Jury convicts Connecticut rabbi accused of sexually abusing student

NEW HAVEN, Connecticut -- A Connecticut rabbi accused of repeatedly sexually assaulting a teenage boy who attended a school the rabbi founded was convicted Thursday of four felony charges.

A state jury in New Haven found Daniel Greer, 79, guilty of four counts of risk of injury to a minor. Sentencing was set for Nov. 20. Each count carries up to 20 years in prison.

The former student, Eliyahu Mirlis, now 31, alleges Greer sexually assaulted him multiple times when he attended the Yeshiva of New Haven school from 2001 to 2005. Mirlis said Greer sexually assaulted him on school property, in the bedroom of Greer's New Haven home and at motels in Branford and in Philadelphia and Paoli, Pennsylvania, among other places.

Mirlis, of New Jersey, was awarded $15 million in a civil lawsuit against Greer and the school. The award is being appealed.

The Associated Press generally does not name people who say they have been sexually assaulted, but Mirlis wanted to come forward, his lawyers said.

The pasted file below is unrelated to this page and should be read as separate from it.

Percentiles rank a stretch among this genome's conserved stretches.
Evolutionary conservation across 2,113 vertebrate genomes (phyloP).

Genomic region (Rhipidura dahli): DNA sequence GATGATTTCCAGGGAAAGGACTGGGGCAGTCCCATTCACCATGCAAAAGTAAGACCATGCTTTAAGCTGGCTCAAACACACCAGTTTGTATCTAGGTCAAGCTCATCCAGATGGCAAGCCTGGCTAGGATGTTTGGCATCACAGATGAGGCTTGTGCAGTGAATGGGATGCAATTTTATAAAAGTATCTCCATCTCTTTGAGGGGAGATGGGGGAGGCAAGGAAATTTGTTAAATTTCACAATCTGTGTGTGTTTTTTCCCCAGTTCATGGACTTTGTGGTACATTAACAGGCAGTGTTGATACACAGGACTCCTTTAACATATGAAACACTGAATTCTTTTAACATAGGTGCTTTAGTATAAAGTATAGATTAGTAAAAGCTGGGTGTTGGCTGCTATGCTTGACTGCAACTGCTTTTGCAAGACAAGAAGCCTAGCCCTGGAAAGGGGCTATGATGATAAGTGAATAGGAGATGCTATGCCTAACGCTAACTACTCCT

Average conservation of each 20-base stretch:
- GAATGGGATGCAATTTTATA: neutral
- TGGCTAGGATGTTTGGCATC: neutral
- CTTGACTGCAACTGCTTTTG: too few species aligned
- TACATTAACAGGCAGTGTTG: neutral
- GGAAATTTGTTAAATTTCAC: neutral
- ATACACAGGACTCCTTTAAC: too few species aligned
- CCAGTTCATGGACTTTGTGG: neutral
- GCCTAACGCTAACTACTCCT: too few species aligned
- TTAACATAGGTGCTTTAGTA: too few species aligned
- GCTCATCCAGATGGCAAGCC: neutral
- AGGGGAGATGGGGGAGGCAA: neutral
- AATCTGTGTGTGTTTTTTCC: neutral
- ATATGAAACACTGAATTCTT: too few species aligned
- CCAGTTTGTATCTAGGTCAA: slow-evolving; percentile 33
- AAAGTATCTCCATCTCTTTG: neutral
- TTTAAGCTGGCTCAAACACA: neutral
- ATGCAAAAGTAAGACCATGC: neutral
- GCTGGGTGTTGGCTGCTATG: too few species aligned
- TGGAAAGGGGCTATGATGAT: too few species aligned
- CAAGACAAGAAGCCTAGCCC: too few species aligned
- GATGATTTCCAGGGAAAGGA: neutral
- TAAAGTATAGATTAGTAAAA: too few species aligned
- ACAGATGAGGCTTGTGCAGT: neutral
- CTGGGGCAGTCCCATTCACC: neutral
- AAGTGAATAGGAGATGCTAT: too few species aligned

Greer's lawyer, William Dow III, said he expects to appeal the verdicts.

"We felt we put on a compelling case," Dow said. "The credibility of the complainant was extremely questionable."

Greer, dressed in a black suit and yarmulke, looked at his wife as the verdicts were read. Marshals handcuffed him and escorted him out of the courtroom after the judge set a new bail of $750,000. Greer had been free after posting the original $100,000 bail.

In a surprise move Monday, Judge Jon Alander dismissed four counts of second-degree sexual assault against Greer at Dow's request. Alander agreed with Dow that the charges were filed after the five-year statute of limitations to report the allegations to authorities ran out.

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